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Ohio Proposes Modification to Clean Water Act §401 Water Quality Certification

Ohio EPA proposed a modification to its Clean Water Act (CWA) §401 water quality certifications for Nationwide general permits (NWPs) on November 16, 2015. If finalized as proposed, longer lead times for CWA §404 permitting activities in high quality streams or undesignated streams that flow into high quality streams could result in project delays. Comments to the proposal are due no later than 5:00 pm on January 19, 2016. 

Overview of the proposed modification to the Ohio CWA §401 Water Quality Certification 

The state of Ohio must certify in accordance with CWA §401 that NWPs do not degrade state water quality. NWPs are a type of general permit issued by the U.S. Army Corps of Engineers (Corps) under CWA §404(e) to authorize activities that result in the discharge of dredged or fill materials into waters of the United States. NWPs are commonly used for activities such as stream crossings, stream relocations, and filling of wetlands for roadways or well pads, etc.   

  • This proposal designates additional streams within watersheds as high quality streams.

  • Ohio EPA has developed GIS mapping for identifying high quality watersheds. NWP applications involving stream filling in these areas will require a separate CWA §401 certification application to the Ohio EPA.   The applications submitted to Ohio EPA will require public notice and will have the opportunity for a public hearing.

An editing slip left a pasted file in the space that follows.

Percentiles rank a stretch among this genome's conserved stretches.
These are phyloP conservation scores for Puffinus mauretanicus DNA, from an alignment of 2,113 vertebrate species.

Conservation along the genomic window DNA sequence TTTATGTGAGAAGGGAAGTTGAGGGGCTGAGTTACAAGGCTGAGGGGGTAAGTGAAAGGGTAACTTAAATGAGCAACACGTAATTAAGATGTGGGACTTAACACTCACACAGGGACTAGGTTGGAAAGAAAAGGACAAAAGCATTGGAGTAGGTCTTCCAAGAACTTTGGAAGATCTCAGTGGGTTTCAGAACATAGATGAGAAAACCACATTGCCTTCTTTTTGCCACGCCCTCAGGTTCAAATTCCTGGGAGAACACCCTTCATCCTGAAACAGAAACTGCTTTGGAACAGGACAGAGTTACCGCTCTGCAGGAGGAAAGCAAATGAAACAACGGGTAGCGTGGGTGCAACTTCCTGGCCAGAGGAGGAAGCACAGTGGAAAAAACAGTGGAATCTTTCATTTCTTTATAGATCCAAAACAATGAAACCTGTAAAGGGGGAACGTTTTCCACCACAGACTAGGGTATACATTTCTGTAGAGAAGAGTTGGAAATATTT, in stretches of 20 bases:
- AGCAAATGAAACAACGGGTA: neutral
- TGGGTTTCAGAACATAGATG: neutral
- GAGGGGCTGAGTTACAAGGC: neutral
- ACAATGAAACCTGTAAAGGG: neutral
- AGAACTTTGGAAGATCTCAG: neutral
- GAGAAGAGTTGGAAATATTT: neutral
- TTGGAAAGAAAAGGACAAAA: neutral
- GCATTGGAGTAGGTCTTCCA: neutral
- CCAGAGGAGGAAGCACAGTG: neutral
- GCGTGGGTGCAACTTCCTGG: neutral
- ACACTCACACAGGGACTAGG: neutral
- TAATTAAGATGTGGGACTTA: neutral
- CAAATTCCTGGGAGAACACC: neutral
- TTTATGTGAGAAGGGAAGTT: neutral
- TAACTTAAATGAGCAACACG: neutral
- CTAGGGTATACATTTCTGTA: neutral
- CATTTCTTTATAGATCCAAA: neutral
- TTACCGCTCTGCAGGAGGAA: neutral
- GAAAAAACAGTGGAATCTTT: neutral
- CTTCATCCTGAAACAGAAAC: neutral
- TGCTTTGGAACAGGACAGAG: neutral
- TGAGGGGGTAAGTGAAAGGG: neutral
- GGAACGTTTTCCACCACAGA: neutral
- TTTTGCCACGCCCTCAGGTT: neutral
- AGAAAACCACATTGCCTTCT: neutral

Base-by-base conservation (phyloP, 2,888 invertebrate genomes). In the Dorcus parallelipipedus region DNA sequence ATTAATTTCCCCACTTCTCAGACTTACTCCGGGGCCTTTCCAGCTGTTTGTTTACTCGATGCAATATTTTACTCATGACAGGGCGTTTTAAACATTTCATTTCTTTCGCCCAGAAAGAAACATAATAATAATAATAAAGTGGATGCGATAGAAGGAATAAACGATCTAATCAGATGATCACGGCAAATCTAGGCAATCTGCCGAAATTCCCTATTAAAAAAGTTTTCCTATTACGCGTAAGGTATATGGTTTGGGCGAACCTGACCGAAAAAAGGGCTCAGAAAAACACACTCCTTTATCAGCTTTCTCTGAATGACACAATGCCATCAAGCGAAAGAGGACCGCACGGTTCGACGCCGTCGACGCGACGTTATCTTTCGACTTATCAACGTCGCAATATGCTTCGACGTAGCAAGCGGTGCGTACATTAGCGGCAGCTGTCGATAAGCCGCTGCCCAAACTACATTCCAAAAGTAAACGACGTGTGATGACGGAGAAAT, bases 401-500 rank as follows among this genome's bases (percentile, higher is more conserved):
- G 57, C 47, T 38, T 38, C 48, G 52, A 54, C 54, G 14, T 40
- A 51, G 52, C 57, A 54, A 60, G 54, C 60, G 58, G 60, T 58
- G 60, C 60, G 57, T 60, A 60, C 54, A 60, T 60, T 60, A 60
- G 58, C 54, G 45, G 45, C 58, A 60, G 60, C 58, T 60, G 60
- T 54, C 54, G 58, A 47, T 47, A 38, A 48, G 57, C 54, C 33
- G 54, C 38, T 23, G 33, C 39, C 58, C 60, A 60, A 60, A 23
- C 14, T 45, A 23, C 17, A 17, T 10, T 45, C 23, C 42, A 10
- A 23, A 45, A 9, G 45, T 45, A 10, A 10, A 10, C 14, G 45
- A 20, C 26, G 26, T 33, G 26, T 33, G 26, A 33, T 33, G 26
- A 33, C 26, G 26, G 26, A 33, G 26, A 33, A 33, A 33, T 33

• NOTE: Streams designated as not high quality will not require an individual Ohio CWA §401 permit application.

  • Projects proposed for areas where impacted streams have yet to be designated by Ohio will require the applicant to perform field evaluations using Qualitative Habitat Evaluation Index (QHEI) procedures, or using Headwater Habitat Evaluation Index (HHEI) procedures for smaller undesignated streams, to determine whether an individual Ohio CWA §401 permit application is required, or if a “Director’s Authorization” is required through an alternate permitting procedure.

  • For sites that require a QHEI or HHEI assessment of the impacted stream, the assessment will generally need to be completed prior to the pre-construction notification (PCN) to the Corps.

  • Ohio EPA and Corps are developing a debit/credit matrix method for determining mitigation requirements in exchange for impacts to streams and wetlands. The debit/credit matrix and the Corps participation with Ohio EPA detailing the interface between the two agencies was expected to be included with the proposed modification to the Ohio CWA §401 Water Quality Certification; however, this has not occurred. A separate public notice is anticipated from the Corps, which should be evaluated once the guidance is issued for public comment.

© Steptoe & Johnson PLLC. All Rights Reserved.National Law Review, Volume V, Number 352
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Steptoe & Johnson’s Environmental and Regulatory attorneys represent clients before federal, state, and local courts and administrative boards in civil, criminal, and administrative matters.

Our environmental lawyers possess extensive experience as seasoned litigators who can handle commercial and energy-related litigation in high-profile cases.

Environmental and Regulatory Practice Group attorneys possess the knowledge and experience to understand the highly technical nature of environmental issues.

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